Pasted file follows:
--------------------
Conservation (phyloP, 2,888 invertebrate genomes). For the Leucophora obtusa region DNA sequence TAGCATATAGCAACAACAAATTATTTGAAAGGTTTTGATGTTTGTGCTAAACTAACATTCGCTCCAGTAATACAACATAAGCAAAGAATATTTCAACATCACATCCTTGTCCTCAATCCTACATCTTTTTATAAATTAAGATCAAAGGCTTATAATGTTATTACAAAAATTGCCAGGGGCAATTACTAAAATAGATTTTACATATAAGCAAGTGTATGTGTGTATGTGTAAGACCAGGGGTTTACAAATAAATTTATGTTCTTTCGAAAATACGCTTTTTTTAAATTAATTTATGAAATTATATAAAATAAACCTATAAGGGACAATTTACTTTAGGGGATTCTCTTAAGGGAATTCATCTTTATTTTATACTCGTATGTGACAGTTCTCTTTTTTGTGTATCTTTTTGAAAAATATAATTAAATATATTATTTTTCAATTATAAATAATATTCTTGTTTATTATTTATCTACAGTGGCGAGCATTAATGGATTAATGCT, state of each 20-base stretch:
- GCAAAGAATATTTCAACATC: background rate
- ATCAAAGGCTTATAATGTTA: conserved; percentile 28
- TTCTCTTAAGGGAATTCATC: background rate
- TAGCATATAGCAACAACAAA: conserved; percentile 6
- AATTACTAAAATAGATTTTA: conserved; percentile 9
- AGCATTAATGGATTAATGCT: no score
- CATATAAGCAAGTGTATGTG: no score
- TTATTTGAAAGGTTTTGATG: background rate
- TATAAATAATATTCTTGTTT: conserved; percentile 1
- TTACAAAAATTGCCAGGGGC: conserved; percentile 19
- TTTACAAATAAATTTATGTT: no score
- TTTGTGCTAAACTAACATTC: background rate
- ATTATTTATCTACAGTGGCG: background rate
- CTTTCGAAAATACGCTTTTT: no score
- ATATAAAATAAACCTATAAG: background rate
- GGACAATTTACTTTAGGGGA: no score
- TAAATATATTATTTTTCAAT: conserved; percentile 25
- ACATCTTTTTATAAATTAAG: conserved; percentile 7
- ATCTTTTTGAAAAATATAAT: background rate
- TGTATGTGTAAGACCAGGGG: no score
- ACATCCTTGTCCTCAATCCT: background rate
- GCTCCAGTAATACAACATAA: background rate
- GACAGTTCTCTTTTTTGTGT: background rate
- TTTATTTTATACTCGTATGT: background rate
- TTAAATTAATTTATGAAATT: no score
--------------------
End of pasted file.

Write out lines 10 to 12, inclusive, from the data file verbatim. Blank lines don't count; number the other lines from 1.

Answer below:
- TATAAATAATATTCTTGTTT: conserved; percentile 1
- TTACAAAAATTGCCAGGGGC: conserved; percentile 19
- TTTACAAATAAATTTATGTT: no score